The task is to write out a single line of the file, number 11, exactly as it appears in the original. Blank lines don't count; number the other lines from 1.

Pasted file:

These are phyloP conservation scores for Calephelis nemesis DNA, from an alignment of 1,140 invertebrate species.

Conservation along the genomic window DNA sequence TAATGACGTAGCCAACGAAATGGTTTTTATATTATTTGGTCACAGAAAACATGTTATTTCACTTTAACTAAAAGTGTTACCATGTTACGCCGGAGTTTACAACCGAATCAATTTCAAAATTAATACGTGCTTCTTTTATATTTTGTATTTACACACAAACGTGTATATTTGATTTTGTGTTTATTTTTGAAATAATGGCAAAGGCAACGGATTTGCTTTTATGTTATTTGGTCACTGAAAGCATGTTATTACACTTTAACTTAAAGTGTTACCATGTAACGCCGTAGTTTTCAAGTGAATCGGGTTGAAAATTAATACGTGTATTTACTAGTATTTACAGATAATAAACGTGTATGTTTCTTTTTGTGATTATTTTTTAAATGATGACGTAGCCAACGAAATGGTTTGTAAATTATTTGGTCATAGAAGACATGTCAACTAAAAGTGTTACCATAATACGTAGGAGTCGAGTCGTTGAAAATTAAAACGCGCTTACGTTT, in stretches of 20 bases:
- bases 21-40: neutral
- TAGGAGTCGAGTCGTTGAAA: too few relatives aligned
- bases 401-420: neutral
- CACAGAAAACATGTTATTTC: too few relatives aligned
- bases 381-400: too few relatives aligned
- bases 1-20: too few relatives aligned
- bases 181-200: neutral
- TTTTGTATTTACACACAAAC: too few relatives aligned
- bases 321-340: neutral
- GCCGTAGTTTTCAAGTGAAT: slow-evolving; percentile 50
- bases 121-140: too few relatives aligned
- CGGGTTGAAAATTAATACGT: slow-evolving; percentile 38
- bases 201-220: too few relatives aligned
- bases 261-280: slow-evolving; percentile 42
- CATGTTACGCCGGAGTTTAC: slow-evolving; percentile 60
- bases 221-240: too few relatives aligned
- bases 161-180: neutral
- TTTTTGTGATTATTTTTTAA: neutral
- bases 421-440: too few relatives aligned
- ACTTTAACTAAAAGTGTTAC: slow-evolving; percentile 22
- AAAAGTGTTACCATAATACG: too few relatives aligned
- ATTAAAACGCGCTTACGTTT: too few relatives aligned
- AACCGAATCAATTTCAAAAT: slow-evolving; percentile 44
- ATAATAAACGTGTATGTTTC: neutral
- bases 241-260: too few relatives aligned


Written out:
- bases 321-340: neutral